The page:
Problem solving

When the results of first attempts are guaranteed to be imperfect, creativity gets the room it needs to work its magic. The finished product may end up on your coffee table, in your garden, or on the scrap pile. The creative process can turn from fun to frustrating to fun again in a matter of minutes. But that first moment of surveying something finished, something surprising, something not at all how you imagined it, is empowering. So bring on the next project!

September 20, 2011

Drying Herbs

Camera-happy Chester, daydreaming of dried catnip...
A mid-September overnight freeze! What else could have driven me to harvest all my herbs at once, right before sunset, toss them in bunches on the kitchen table, and only then ask myself, "Where will I dry all these?"

Earlier this year I cured bunches of garlic by attaching them with clothespins to a length of twine strung between chairs in the basement. But I have an herbs-drying-in-the-basement paranoia that revolves around spiders, oregano and rosemary, and the possibility of eating a home-made spider leg pizza, so I needed a different drying method to put my mind at ease.

Dill leaves/seeds, rosemary, oregano, thyme, mint
My few requirements for the herb drying rack were that it be located on the main floor, out of direct sunlight, out of cat-batting range, and made out of something I already had on hand. And so I created... a willow branch herb drying web.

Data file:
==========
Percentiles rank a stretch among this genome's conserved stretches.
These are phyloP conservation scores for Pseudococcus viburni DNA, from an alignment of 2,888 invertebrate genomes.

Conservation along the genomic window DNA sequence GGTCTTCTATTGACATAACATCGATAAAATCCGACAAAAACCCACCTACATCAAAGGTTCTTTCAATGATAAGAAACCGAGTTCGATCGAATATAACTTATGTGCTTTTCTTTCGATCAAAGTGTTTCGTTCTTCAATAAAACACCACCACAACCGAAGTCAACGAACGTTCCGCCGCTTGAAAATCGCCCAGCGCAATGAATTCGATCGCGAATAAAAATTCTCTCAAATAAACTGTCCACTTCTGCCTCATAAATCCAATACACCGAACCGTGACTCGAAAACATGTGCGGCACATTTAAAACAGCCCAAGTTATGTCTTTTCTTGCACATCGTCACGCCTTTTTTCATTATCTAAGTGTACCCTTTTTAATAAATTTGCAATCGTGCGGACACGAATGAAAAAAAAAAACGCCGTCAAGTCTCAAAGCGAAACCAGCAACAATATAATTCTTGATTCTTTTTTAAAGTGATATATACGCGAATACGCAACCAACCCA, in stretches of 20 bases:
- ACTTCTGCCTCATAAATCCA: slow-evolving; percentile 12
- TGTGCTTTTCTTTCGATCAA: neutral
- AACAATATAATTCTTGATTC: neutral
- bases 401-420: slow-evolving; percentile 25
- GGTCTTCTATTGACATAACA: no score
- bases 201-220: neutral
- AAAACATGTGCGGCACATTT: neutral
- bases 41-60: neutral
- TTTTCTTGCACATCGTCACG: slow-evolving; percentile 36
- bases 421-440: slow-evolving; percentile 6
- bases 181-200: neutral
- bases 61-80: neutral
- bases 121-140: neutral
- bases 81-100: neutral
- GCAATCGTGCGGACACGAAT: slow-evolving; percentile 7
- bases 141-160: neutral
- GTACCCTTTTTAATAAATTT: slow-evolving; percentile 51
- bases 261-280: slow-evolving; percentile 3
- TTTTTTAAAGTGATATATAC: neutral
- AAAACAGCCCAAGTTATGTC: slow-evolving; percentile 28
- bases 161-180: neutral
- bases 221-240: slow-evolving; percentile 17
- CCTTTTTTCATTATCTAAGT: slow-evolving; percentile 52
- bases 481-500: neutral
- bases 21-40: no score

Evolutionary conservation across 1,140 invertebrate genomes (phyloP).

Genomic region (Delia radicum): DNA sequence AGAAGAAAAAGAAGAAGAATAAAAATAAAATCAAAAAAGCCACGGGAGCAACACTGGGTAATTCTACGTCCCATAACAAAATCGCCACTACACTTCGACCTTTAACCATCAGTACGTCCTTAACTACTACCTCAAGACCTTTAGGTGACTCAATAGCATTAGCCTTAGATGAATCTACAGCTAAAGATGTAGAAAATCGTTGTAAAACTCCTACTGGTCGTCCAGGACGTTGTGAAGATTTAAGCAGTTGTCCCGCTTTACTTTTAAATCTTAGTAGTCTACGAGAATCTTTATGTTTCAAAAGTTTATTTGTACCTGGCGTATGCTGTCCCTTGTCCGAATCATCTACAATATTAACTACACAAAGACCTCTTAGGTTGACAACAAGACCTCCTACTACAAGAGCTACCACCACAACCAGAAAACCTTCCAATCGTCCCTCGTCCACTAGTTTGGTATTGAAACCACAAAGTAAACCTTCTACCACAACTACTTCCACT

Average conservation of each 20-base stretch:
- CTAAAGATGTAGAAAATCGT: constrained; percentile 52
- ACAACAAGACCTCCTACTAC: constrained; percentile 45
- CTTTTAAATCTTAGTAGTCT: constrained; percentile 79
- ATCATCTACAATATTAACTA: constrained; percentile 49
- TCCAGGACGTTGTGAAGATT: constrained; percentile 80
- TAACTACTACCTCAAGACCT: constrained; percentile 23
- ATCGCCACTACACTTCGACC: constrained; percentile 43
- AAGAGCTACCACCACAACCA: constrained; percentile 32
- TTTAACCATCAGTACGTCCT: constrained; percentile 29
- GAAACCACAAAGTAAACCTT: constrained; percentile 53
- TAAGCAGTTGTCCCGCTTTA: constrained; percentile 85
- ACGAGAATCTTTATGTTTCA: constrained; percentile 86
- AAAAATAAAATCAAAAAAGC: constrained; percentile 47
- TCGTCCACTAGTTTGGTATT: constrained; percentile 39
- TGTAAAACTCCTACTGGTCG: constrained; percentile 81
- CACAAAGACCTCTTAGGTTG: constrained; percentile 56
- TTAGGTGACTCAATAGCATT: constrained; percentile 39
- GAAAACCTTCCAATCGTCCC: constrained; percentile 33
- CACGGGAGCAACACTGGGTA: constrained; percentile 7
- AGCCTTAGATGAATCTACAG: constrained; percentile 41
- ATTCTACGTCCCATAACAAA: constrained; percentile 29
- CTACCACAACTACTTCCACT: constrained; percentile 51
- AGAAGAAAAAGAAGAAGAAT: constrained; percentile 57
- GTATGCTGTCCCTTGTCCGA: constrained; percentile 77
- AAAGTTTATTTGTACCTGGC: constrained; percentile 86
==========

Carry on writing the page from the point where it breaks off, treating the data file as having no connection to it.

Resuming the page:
I made two versions. On each, I first braided together 3 long branches for the frame, and connected the ends to form a hoop.

In the first design, I slightly bent 4 long branches for the interior, leaving loops outside the frame, and then crossing the ends before poking them through spaces at the opposite ends of the braided circle. Luckily, the lopsidedness that you will notice when it is empty is hidden when it's loaded up with herbs.

For the second design I used fishing line to connect the hoop, and instead of bending the branches, I simply cross-hatched lengths of branches throughout the hoop, all willy-nilly like.

Herb-drying frame, version II
As far as looks go, I could have ramped up the country charm by tying the herbs to the frame with bits of ribbon or lace or twine. But sometimes when this sort of exercise is staring me in the face, practicality trumps charm, especially when the need is only temporary.

So, mission accomplished. I could still harvest more oregano to fill all the gaps...but I've got other projects to get to!  

1 comment:

  1. that is so ingenious! you are such a creative girl!